Saline Police Dispatch to Transition to Metro Dispatch On April 2


For years, Saline’s finest have been dispatched to car crashes, bank robberies, domestic situations and other incidents from co-workers inside the police department.

That all challenges on April 2.

At 10 a.m., the department’s dispatch center will go offline. Future dispatches will come from the Washtenaw County Sheriff’s Office Metro Dispatch.

The city outsourced the public safety service as a cost-saving measure after using Federal ARPA money on an infrastructure project, which brought down the fund balance and triggered city staff to recommend cost-cutting measures. However, while cost-cutting was the initial reason for the transition, Chief Radzik said she believes using Metro Dispatch will bolster public safety.

Reviewing the events of Aug. 3, when Amber Jo Thomas was fatally shot by her ex-boyfriend on the former UAW property, Radzik came to see the importance of Metro Dispatch. She expressed this at Monday’s meeting of Saline City Council when she updated council on the transition.

“Our dispatcher did a phenomenal job that day,” Radzik said.

But, she quickly became overwhelmed fielding multiple 911 calls and tracking the officers. Metro Dispatch, which has several dispatchers on duty at all hours, took over.

Chelsea's is the only other municipal police department in the county with its own dispatch department. Universities also have their own departments.

Radzik and the SPD have been working to make the transition seamless.

One of the department’s daytime dispatchers will stay on and work at the front desk during daytime business hours as a community relations person. They are also interviewing for a part-time community relations person. In addition to taking calls and information from residents who visit the department during the day, the community relations person will help with freedom of information requests and other tasks.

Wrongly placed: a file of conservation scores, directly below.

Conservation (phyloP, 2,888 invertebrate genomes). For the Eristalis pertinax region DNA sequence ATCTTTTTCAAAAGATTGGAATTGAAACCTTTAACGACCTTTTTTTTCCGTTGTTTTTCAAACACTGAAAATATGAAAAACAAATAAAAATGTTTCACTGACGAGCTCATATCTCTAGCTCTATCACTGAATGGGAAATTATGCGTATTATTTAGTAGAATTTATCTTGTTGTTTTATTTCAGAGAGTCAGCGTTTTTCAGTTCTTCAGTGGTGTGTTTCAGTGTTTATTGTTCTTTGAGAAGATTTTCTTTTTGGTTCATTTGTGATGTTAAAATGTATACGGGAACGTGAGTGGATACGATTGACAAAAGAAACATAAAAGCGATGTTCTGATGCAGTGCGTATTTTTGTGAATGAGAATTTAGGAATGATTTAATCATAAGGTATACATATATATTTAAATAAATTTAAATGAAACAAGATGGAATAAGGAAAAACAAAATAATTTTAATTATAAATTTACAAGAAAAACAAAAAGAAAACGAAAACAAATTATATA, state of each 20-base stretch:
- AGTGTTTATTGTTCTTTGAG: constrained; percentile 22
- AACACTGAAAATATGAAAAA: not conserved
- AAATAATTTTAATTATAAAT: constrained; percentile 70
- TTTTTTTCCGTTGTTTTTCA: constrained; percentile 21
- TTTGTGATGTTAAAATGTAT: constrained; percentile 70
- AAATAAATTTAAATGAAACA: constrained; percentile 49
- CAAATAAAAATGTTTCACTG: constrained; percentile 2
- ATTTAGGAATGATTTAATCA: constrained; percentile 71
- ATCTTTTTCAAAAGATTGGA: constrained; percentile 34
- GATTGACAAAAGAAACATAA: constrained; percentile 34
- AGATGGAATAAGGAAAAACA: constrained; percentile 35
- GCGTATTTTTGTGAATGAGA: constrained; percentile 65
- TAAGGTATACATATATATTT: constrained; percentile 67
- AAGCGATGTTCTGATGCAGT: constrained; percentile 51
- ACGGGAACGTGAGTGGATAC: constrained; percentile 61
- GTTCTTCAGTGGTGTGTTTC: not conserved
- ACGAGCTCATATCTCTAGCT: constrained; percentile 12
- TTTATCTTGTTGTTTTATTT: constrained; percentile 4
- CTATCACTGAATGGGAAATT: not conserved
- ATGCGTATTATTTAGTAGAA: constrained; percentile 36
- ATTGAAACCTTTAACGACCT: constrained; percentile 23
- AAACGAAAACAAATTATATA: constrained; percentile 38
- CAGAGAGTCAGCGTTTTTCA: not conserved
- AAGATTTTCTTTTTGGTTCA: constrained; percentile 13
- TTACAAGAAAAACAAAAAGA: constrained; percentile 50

One change residents will need to get used to is lack of off-hour access to the lobby and a person at the front desk normally staffed by dispatch. The doors will be closed and locked at night. Anyone coming the department can use a phone to call police and ask for help. That call will go to Metro Dispatch who will dispatch a police officer to the department.

To assist with communication with residents, every department officer will have their phone number listed on the city’s website.

If someone comes to the station with someone in pursuit, an officer will have the ability to let them in the door remotely.

As for non-emergency services that many residents are accustomed to from the SPD dispatcher answering 429-7911, that’s not going to as robust. Messages will be left. In the case of a lost dog, the SPD will still take them to the department and send info out social media. Radzik said most lost dogs are returned to owners within 45 minutes.

The SPD will keep its radio equipment at the department for awhile, Much of it will be returned to the county.

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This is one of the worst decisions that Saline City Government has ever made.  Citizens will not receive the exemplary service that Saline City Dispatchers have provided for decades.  “If it’s not broke don’t fix it “. Saline City Council is self serving and disgustingly dysfunctional !

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